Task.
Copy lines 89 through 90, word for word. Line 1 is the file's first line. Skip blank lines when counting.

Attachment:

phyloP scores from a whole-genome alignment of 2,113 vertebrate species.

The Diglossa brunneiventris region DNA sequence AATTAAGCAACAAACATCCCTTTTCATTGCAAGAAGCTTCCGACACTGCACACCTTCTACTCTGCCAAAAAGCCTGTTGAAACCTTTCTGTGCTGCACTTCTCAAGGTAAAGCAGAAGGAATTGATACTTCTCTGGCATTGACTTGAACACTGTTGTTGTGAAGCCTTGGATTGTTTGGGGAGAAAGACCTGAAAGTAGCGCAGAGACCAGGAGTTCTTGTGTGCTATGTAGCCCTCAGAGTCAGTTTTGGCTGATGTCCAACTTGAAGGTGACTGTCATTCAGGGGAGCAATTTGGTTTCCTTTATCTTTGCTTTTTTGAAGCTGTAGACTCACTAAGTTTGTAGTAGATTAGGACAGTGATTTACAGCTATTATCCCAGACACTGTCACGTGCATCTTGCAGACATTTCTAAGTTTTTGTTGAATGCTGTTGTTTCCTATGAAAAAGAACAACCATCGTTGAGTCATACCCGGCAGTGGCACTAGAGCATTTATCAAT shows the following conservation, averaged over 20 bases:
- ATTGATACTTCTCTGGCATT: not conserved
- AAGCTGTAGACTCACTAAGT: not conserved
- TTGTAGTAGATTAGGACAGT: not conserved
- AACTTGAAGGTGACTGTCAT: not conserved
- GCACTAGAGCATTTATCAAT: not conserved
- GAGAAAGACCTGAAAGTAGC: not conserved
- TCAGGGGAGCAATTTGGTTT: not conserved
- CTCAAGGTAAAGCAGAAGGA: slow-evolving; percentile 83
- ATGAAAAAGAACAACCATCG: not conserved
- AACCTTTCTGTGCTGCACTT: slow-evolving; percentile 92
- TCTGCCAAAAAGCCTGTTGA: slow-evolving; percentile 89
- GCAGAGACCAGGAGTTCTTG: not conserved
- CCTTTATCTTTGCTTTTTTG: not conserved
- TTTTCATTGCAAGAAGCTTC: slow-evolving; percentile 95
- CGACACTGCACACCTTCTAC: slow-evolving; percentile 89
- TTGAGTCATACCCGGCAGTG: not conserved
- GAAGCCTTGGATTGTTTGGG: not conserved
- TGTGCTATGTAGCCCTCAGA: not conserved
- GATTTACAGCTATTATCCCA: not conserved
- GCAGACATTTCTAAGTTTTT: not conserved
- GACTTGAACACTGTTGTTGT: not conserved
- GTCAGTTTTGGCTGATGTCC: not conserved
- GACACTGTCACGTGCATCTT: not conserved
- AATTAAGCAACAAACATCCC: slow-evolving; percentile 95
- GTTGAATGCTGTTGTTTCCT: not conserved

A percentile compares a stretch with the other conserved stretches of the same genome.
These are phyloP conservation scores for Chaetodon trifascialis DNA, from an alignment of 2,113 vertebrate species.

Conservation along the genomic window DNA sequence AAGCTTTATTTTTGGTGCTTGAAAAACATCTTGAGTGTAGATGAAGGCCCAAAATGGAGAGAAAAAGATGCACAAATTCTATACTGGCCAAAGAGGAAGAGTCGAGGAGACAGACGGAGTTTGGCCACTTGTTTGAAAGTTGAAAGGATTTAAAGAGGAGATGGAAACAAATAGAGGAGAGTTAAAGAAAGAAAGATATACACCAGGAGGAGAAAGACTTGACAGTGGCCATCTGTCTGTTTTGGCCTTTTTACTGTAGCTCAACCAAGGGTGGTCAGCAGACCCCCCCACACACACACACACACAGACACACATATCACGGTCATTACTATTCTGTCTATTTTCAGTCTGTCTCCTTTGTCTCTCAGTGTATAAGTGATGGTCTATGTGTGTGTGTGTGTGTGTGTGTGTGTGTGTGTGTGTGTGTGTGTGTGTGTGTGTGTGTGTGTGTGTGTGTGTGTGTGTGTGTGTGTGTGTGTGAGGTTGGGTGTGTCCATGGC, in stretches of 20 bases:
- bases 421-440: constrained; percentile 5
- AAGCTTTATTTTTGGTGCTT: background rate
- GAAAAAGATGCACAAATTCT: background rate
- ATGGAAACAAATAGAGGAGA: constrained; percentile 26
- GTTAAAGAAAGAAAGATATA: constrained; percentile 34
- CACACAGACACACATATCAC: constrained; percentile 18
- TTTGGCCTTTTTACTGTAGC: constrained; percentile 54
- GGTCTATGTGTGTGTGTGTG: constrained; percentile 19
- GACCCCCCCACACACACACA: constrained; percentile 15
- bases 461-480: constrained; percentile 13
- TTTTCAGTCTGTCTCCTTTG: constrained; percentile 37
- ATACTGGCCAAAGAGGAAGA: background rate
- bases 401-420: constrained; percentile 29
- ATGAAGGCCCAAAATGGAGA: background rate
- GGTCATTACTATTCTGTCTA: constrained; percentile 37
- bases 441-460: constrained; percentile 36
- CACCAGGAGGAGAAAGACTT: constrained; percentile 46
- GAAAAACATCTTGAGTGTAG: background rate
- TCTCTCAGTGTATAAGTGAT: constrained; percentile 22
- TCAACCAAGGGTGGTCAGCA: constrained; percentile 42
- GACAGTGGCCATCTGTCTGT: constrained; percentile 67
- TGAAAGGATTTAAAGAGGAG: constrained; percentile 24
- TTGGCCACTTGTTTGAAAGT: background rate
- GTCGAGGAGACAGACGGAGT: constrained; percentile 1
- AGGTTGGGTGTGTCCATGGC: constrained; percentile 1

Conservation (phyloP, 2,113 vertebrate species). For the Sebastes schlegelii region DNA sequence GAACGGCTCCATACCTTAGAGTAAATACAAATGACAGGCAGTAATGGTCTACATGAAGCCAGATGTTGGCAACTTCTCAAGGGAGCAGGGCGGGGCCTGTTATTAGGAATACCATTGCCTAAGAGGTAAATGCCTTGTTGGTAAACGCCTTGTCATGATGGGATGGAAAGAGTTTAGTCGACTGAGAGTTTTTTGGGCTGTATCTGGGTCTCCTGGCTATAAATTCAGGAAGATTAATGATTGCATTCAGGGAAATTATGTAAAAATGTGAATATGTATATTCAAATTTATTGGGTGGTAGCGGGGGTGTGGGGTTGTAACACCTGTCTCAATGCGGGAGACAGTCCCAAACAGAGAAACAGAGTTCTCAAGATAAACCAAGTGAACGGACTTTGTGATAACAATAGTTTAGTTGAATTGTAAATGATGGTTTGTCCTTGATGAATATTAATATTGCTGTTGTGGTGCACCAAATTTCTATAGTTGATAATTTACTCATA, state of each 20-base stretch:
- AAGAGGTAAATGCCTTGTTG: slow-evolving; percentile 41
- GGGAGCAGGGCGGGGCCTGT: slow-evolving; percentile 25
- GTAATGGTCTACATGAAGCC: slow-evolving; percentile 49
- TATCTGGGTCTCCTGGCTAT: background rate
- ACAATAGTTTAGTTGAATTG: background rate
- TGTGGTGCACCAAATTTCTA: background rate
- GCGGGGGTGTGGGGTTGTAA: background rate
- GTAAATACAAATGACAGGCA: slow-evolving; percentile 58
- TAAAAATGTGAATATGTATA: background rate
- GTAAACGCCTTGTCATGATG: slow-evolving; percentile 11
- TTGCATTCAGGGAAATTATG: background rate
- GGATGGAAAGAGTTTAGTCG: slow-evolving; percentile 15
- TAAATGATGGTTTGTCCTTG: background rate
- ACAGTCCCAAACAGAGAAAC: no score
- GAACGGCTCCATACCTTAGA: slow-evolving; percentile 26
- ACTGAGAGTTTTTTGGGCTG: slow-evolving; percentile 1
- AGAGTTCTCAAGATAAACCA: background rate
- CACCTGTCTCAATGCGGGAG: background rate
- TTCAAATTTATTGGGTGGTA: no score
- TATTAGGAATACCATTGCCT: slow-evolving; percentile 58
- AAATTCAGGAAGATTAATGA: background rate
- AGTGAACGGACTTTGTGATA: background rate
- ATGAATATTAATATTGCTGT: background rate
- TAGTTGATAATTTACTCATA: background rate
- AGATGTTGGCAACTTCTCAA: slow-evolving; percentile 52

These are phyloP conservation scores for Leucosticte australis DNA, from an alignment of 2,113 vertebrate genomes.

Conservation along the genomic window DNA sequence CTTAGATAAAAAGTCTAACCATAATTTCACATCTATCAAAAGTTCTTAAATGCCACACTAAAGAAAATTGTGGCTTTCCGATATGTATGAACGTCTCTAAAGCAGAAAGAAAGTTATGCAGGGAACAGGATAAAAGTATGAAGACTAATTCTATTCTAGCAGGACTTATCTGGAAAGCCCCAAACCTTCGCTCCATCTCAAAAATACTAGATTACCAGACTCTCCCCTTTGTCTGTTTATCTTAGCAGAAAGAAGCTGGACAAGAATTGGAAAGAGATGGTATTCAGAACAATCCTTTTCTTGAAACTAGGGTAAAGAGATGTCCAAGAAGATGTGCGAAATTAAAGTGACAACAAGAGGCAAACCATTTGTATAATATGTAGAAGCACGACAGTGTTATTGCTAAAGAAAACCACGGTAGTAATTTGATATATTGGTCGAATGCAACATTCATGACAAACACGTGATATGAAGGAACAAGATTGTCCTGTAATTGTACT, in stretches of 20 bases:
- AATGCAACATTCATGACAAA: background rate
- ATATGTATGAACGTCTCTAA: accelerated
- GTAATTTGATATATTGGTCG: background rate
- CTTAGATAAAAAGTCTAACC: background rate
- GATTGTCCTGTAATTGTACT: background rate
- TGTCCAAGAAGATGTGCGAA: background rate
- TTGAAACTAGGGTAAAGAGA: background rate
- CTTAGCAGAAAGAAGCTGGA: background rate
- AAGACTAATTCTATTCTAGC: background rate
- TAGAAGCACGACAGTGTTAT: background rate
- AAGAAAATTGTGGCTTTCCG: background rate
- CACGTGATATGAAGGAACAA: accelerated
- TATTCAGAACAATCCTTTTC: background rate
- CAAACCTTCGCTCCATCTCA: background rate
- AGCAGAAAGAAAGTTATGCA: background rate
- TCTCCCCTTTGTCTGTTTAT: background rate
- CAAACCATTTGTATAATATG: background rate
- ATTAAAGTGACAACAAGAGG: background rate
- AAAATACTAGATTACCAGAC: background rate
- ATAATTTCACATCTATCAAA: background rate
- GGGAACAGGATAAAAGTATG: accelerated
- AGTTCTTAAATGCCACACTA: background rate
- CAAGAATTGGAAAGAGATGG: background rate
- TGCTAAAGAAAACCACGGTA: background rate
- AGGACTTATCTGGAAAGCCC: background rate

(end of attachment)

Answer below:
- TGTCCAAGAAGATGTGCGAA: background rate
- TTGAAACTAGGGTAAAGAGA: background rate